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2. What kind of car do you recommend bringing to post, given the terrain, availability of parts, burglary/carjacking risks, etc.? What kind of car do you advise not to bring?

4WD, because the streets are very steep, and it snows a lot.

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Phone & Internet:

1. Is high-speed home Internet access available? How long does it typically take to install it after arrival?

Internet is cheap and fast, and installed quickly.

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2. Do you have any recommendations regarding mobile phones? Did you keep your home-country plan or use a local provider?

Local phone plans are cheap. By law, you must register your phone number within a month, and this costs TL50.

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Employment & Volunteer Opportunities:

1. What types of jobs do most expatriate spouses/partners have? Locally based or telecommuting? Full-time or part-time? Can you comment on local salary scales?

Very limited work opportunities for spouses who do not speak fluent Turkish.

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2. What volunteer opportunities are available locally?

Lots, with Syrian refugees, but again, you would need to speak Turkish.

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3. What is the typical dress code at work and in public places? Is formal dress ever required?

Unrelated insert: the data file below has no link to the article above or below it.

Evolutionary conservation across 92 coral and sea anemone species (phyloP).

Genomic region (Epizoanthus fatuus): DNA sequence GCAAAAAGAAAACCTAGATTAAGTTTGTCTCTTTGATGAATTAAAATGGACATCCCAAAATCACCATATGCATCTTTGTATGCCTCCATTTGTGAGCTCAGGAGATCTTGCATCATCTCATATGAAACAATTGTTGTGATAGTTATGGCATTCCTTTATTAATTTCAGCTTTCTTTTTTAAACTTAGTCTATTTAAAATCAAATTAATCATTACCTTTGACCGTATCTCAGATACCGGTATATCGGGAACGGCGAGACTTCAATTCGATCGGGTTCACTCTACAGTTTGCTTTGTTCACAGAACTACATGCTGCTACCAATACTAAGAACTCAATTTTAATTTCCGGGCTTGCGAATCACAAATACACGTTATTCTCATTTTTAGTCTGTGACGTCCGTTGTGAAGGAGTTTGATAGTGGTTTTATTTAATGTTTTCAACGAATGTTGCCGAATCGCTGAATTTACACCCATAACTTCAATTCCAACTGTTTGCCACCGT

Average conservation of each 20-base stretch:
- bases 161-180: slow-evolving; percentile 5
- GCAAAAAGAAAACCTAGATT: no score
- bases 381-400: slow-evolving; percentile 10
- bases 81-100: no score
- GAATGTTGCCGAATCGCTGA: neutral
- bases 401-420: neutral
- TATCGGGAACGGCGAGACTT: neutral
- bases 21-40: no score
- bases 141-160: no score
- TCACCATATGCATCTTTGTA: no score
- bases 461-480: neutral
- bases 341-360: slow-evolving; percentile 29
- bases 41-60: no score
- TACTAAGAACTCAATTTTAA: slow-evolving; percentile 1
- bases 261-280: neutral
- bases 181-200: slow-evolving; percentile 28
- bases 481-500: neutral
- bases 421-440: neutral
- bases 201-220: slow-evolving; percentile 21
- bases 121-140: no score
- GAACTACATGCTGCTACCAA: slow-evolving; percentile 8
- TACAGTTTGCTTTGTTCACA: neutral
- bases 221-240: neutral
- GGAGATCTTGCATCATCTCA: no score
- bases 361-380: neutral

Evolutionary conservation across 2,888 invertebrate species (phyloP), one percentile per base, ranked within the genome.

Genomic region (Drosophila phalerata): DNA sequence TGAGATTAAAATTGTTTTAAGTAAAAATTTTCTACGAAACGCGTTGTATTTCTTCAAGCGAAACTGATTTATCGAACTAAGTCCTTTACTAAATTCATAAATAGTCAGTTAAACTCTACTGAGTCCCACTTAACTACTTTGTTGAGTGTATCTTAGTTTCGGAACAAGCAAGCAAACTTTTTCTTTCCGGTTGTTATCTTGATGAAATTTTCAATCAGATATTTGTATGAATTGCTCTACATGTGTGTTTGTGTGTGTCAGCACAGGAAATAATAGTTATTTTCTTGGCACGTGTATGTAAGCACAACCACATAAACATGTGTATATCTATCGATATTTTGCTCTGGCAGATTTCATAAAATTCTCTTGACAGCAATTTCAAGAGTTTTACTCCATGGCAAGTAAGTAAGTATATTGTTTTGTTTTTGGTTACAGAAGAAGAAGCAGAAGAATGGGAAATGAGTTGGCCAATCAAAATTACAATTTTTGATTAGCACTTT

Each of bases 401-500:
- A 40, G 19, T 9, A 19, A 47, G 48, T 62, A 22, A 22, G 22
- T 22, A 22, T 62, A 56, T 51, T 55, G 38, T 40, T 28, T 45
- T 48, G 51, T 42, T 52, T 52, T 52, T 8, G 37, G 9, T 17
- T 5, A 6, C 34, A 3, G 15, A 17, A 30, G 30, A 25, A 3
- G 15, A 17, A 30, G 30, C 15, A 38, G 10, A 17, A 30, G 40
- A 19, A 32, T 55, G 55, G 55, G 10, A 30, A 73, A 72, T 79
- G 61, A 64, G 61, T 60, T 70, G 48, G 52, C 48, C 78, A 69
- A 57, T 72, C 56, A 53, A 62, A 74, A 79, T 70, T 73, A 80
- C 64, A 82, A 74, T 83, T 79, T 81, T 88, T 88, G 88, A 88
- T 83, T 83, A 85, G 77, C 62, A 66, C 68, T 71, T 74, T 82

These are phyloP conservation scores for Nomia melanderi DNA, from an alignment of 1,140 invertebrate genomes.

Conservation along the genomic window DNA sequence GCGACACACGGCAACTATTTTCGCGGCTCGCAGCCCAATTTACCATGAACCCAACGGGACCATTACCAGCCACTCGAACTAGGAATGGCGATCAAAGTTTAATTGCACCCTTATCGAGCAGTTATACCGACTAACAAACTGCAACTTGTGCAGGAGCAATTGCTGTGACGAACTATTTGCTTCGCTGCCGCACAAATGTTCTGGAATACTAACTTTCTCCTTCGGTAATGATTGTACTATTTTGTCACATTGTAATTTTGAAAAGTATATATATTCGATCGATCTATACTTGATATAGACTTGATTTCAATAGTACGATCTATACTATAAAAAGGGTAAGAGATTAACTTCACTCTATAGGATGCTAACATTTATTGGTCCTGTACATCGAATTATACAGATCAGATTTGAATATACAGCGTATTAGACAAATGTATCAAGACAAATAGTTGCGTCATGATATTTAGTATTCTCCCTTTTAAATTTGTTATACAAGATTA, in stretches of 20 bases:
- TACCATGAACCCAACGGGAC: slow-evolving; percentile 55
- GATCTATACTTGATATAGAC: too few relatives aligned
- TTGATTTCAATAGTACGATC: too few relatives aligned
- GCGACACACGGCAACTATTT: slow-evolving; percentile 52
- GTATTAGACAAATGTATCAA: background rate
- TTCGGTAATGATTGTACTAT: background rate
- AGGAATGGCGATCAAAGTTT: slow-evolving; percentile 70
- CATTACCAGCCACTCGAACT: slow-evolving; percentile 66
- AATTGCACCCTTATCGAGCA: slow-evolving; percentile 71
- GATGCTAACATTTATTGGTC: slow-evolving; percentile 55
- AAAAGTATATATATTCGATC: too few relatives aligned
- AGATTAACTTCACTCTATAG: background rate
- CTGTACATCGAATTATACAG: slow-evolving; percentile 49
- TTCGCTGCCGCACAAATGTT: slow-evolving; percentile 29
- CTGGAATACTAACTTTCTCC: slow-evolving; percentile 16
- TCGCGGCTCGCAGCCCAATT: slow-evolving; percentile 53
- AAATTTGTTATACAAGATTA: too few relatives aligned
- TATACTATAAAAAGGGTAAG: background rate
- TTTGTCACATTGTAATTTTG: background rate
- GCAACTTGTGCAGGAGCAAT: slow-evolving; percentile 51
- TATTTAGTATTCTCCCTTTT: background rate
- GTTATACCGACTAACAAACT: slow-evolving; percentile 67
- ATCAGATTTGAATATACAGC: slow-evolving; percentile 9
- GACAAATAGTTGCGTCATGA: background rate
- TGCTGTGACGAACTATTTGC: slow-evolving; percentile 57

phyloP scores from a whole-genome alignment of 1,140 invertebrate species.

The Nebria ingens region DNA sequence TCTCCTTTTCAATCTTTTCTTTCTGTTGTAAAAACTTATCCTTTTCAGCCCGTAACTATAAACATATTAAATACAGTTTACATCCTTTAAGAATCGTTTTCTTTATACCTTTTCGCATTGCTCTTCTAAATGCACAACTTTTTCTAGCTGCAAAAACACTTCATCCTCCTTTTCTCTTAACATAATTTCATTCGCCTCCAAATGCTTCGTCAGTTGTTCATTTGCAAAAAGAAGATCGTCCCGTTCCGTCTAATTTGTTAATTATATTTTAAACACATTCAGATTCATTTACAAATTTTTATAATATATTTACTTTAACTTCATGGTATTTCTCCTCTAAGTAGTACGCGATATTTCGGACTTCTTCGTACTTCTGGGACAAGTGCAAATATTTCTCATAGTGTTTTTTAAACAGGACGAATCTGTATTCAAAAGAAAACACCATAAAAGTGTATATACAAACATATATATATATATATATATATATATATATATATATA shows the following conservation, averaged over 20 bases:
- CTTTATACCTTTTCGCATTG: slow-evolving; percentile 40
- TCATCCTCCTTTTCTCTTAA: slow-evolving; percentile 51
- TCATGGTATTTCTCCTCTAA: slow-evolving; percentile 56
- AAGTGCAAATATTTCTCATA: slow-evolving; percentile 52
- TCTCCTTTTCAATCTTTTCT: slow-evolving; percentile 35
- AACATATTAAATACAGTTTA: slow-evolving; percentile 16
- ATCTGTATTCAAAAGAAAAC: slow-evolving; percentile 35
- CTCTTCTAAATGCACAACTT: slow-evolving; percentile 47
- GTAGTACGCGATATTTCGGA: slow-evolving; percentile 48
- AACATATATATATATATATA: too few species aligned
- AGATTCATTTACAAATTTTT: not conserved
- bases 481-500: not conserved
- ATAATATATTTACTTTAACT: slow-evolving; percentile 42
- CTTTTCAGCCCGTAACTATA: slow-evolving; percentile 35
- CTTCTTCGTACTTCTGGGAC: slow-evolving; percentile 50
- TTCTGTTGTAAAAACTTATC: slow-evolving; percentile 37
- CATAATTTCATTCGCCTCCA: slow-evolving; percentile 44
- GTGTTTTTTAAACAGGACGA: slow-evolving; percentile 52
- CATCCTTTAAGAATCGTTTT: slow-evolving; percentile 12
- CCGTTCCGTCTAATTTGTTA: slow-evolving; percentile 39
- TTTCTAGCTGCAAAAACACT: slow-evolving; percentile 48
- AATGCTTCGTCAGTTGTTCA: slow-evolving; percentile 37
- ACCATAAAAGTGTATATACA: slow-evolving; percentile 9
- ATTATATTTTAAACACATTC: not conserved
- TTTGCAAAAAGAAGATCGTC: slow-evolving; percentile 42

Normal business attire, and formal dress for balls.

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Health & Safety:

1. Are there personal security concerns to be aware of at this post? Please describe.

In my opinion, very high terrorist threat. Per my recollection, we had 16 major terrorist attacks in Turkey during my 2.5 years. The risks are always at the back of your mind.

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2. Are there any particular health concerns? What is the quality of available medical care? What medical conditions typically require medical evacuation?

Medical care looks like western standard, but it does not seem that way to me. I would personally not have any medical procedure done in Turkey. Most people disagree, and are happy to have things done here, because it is cheaper than at home.

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3. What is the air quality like at post (good/moderate/bad)? Are there seasonal air quality issues? Does the air quality have an impact on health?

The air quality is really bad. Ankara is a big city, and it seems to be horribly polluted. I feel like a dark cloud of pollution hangs over the city.